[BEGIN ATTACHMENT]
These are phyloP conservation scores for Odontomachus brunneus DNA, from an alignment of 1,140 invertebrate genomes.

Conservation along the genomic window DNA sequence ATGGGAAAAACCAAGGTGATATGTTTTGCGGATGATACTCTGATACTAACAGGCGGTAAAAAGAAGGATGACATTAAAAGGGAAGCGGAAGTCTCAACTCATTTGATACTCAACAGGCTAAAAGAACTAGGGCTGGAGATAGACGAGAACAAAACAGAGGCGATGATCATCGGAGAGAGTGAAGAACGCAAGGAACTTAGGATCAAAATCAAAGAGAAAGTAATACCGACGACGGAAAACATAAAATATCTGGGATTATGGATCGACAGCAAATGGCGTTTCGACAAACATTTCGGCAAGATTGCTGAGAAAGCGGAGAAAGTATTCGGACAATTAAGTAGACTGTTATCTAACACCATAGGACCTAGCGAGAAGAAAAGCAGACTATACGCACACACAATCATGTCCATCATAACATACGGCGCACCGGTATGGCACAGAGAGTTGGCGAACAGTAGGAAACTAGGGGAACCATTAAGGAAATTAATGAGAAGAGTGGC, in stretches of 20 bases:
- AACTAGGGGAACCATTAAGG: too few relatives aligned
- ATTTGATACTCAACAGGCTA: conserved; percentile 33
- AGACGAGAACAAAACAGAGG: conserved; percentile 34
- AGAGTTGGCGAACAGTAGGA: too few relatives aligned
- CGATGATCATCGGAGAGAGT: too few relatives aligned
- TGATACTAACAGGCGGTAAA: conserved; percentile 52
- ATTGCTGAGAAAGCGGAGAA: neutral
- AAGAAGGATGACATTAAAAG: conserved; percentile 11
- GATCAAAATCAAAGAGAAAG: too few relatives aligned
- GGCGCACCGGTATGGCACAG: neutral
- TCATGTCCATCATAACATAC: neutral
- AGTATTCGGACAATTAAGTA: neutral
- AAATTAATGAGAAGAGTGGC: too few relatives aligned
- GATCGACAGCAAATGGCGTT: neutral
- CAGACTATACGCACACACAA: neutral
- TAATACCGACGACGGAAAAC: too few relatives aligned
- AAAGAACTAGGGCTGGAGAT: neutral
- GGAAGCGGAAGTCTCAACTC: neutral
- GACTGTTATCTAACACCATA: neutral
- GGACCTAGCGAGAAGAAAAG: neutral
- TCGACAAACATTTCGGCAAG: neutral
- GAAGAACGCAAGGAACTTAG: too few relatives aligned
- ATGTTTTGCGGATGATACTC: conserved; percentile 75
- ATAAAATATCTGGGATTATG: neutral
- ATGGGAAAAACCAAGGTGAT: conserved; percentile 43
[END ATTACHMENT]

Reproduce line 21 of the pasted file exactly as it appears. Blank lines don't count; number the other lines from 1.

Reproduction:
- GACTGTTATCTAACACCATA: neutral